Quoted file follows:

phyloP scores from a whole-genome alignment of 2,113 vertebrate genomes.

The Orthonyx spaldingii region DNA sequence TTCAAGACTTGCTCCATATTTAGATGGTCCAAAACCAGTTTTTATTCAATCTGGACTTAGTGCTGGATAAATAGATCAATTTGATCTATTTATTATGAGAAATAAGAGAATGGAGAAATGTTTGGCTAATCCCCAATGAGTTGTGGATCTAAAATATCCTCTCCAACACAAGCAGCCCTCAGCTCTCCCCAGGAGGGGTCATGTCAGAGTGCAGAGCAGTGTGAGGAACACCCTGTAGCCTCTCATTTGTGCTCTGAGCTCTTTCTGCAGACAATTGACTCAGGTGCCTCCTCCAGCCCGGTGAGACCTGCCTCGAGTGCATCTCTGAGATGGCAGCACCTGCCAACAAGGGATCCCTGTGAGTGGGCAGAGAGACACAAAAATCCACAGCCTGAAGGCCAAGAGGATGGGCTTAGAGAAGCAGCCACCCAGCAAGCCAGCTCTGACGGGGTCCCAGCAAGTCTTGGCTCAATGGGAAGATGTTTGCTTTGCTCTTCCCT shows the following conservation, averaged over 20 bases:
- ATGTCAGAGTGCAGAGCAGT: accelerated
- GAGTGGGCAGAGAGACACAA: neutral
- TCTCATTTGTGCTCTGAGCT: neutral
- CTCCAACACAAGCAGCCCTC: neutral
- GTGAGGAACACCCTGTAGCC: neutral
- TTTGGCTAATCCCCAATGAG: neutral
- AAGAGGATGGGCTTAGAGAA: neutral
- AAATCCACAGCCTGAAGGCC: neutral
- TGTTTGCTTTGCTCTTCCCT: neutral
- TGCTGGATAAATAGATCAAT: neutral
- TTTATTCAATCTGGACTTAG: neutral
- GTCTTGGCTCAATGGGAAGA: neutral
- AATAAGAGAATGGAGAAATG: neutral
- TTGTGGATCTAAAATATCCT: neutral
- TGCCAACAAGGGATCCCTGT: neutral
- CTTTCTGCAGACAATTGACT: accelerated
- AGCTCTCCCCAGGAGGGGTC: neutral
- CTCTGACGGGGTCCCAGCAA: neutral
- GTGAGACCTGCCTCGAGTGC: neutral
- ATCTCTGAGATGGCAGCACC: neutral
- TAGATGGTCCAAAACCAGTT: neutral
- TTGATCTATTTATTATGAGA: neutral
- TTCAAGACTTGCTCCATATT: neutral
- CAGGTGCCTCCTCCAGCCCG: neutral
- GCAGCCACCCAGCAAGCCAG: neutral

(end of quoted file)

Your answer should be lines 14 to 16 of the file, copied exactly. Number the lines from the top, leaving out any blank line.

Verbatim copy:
- GTCTTGGCTCAATGGGAAGA: neutral
- AATAAGAGAATGGAGAAATG: neutral
- TTGTGGATCTAAAATATCCT: neutral